Comprehensive evaluation of cardiac involvement in eosinophilic granulomatosis with polyangiitis (EGPA) with cardiac magnetic resonance

Published:October 07, 2016DOI:


      • In our small population, patients with EGPA in clinical remission showed significant cardiovascular burden.
      • CMR showed signs of inflammation and the presence of myocardial fibrosis.
      • A ventricular thrombus was detected in about 25% of our patients.



      Eosinophilic granulomatosis with polyangiitis (EGPA) is a systemic necrotizing vasculitis characterized by hypereosinophilia. EGPA typically develops in three clinical phases, beginning with asthma, followed by tissue eosinophilia and finally systemic vasculitis. Cardiac involvement is the most important predictor of mortality; it occurs in approximately 15–60% of EGPA patients, a significant proportion of whom are asymptomatic and have normal electrocardiogram (ECG) and echocardiogram. Early detection and management of cardiac disease could positevely affect prognosis. Cardiovascular magnetic resonance (CMR) has emerged as the gold standard cardiac imaging technique in the evaluation of cardiomyopathies, due to its ability to reliably assess anatomy, function, and tissue characterization.


      Purpose of this study was to assess the role of CMR in detecting cardiac disease in patients with EGPA in clinical remission.


      A dedicated CMR protocol including functional analysis, and pre and post-contrast tissue characterization was performed in 11 patients with EGPA and the results were compared with 11 healthy subjects.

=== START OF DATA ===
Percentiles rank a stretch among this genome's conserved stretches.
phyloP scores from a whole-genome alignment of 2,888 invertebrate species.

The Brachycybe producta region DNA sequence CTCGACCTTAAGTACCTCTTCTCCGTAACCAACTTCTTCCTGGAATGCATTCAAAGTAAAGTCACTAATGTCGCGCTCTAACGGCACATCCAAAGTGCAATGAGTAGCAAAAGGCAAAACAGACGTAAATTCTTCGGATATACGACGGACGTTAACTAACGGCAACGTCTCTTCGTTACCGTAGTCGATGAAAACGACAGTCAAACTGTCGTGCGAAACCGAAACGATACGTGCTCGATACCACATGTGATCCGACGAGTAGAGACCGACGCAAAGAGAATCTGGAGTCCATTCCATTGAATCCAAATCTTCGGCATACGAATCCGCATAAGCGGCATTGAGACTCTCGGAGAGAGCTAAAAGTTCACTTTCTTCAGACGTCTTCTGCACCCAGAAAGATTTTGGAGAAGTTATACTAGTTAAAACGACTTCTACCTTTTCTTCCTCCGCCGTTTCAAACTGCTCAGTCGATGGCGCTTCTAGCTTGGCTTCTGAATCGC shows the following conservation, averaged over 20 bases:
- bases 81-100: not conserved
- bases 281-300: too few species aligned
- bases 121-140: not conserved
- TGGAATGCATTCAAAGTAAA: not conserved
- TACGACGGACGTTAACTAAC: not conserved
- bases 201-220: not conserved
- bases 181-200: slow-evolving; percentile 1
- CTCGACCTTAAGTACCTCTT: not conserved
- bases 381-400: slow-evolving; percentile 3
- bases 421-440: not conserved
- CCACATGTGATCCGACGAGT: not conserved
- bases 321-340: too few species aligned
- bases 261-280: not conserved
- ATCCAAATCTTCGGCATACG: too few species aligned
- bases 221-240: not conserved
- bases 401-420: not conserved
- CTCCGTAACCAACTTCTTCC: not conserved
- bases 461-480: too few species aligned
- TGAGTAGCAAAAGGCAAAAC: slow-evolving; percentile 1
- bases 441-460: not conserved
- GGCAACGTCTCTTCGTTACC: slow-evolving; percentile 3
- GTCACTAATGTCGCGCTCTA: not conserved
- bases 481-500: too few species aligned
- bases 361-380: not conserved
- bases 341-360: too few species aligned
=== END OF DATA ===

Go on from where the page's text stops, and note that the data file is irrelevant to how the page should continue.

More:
EGPA patients had lower left ventricular ejection fraction compared to controls (56 ± 19 vs 68.7 ± 5.2, p value 0.02). Late gadolinium enhancement (LGE), representing replacement fibrosis, was positive in 9/11 (82%) patients, mainly with a non-ischemic pattern. In 3/11 (27%) patients a left ventricular thrombus was detected; in 3/11 (27%) patients myocardial edema was detected. CMR parameters of interstitial fibrosis were significantly more elevated in EGPA patients compared to controls.


      Patients with EGPA in clinical remission showed a high cardiovascular burden as demonstrated by lower EF, signs of active inflammation, presence of interstitial and replacement fibrosis and intraventricular thrombosis. Further studies on wider populations are warranted to better understand how these findings could impact on prognosis and eventually guide therapy.


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